Twenty-four hours later I was depressed again – we had just gone on reds when everyone else was on blacks, so I'm pretty sure that would have been a fun stint, but then we had that collision with Bourdais. I had no idea he was there: I even looked in my mirror and didn't see him and I wasn't warned on the radio. So I guess it was 50/50 between me and Dad as to whose fault it was…Well, actually, Sebastien does have brakes!
But, whatever, I'd say it was one of those dumb incidents that was easily avoidable from three different ways. All in all, a bummer of a weekend for us guys, but obviously major props to Mike Conway and the team for getting Andretti Autosport the win.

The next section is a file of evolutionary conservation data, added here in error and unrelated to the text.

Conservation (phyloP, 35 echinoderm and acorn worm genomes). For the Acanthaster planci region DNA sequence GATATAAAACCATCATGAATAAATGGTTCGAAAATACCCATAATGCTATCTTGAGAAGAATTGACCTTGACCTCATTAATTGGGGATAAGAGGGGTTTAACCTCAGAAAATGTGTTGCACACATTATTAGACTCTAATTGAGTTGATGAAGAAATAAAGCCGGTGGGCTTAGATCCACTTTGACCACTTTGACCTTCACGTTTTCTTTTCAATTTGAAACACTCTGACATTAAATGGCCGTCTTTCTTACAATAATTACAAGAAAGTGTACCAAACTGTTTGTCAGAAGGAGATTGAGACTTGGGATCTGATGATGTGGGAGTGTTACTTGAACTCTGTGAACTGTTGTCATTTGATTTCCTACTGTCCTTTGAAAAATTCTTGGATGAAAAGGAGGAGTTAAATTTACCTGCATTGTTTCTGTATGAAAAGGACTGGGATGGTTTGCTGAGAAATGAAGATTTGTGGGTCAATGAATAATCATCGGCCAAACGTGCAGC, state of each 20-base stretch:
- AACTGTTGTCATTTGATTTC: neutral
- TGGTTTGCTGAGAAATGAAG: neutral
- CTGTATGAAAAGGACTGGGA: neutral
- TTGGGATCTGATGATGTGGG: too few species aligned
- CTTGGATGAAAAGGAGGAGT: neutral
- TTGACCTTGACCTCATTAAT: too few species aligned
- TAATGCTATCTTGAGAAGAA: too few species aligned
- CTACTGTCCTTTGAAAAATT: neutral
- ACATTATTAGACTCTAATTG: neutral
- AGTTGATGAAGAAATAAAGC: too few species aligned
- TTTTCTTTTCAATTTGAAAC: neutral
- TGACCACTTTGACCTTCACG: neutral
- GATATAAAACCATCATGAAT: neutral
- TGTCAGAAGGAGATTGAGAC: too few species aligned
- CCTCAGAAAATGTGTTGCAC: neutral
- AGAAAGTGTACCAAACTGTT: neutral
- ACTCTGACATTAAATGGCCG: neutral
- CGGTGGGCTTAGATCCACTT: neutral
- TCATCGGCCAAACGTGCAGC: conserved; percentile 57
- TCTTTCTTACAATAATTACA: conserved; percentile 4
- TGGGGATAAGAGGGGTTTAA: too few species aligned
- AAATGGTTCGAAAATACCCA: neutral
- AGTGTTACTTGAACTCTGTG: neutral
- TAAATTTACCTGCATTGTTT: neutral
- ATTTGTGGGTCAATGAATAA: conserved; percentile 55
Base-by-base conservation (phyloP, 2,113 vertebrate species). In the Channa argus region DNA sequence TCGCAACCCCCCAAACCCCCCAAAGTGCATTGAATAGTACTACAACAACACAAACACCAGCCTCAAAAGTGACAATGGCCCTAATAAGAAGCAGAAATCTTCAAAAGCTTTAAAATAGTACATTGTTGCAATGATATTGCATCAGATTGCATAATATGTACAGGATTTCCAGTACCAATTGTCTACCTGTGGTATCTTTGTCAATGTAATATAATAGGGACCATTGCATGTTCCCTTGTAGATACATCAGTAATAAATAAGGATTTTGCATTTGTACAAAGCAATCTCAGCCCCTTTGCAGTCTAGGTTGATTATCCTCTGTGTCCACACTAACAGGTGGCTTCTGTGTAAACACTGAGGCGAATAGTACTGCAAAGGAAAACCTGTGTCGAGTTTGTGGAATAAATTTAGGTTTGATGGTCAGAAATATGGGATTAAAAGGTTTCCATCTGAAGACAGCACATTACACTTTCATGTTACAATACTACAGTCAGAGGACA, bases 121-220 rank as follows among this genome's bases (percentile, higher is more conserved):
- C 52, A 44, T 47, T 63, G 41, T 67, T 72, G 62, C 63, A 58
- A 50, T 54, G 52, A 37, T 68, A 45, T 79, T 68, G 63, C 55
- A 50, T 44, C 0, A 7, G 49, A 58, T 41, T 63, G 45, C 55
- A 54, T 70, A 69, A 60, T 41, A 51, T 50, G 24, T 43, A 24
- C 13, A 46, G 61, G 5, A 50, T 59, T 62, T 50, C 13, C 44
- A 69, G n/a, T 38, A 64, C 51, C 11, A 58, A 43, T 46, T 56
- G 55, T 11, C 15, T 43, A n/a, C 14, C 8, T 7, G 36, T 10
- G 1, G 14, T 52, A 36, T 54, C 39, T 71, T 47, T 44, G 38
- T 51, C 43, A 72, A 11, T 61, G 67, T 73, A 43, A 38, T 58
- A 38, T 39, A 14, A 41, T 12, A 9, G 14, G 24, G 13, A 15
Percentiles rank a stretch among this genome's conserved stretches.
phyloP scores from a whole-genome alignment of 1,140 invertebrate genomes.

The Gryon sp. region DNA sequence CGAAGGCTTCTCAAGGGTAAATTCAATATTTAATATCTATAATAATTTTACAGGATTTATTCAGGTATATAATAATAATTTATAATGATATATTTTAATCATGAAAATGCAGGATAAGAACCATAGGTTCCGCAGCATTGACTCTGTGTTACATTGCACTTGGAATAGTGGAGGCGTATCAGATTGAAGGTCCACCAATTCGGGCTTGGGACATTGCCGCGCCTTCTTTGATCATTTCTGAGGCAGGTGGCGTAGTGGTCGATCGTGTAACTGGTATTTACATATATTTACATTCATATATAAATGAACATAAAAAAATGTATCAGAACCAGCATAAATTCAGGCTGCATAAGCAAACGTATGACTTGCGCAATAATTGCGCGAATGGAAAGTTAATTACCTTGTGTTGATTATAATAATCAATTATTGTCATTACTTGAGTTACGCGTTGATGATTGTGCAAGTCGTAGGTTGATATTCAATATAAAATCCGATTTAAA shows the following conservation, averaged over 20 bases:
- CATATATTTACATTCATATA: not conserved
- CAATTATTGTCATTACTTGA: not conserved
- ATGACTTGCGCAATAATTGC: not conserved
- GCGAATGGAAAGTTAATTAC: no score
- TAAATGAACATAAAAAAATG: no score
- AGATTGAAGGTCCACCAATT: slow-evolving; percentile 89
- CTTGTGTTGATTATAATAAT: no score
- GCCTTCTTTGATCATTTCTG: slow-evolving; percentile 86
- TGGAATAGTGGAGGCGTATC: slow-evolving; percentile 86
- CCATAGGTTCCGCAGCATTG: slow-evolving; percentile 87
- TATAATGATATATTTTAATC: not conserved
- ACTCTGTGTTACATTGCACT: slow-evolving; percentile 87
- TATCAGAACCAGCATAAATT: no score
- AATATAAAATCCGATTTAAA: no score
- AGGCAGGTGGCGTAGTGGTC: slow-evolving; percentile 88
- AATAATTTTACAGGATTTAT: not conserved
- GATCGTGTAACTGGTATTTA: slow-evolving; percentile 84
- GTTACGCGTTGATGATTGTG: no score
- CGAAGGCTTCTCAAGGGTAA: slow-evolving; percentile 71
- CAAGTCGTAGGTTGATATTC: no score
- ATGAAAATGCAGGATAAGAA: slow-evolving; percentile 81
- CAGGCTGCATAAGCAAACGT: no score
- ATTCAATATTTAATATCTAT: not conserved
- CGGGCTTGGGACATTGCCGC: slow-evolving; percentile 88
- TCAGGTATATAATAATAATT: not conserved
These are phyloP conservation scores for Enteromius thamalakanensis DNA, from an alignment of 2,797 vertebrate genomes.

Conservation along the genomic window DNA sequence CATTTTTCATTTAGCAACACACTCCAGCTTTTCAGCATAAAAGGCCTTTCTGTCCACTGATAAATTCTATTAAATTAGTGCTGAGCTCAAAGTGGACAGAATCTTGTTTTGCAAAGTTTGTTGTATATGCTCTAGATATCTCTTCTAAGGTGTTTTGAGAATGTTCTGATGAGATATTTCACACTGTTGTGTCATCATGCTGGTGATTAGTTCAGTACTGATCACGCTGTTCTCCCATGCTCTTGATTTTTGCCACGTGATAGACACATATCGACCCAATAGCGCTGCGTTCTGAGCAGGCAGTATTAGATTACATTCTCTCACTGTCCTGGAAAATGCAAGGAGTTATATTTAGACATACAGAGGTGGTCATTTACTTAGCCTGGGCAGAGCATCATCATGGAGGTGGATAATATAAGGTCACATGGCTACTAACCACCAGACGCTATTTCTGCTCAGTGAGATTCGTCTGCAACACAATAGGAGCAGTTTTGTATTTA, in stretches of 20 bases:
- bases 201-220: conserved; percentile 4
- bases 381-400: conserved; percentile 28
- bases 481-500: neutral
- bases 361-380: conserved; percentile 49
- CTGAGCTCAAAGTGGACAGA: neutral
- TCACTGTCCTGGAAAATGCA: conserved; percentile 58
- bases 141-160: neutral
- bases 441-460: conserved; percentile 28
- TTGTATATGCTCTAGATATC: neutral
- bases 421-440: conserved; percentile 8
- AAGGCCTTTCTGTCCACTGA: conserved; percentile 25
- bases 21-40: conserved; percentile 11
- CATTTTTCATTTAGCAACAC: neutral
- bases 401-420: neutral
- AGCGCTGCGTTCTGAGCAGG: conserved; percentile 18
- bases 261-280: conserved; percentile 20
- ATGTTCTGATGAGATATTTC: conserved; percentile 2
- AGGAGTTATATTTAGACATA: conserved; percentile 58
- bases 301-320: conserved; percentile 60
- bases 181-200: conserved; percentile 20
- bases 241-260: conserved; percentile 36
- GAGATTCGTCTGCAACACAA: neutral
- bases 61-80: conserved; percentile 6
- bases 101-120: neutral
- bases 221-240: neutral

Mike and Ryan are upping my street course game big time. There are just certain places where you know somebody's going to be fast, and Barber's one of those for me, but at Long Beach and Brazil, we just know Ryan's going to be fast. Sometimes I can drive his setup, but I'm not going to be as quick with a car set up for his style: I'll be two tenths off, and that two tenths is a big difference that can mean you'll suddenly find yourself 16th. That's the quality of driver in the IZOD IndyCar Series these days. (The lack of mistakes in the second half of the Brazil race, even though the surface was like ice, is another example.)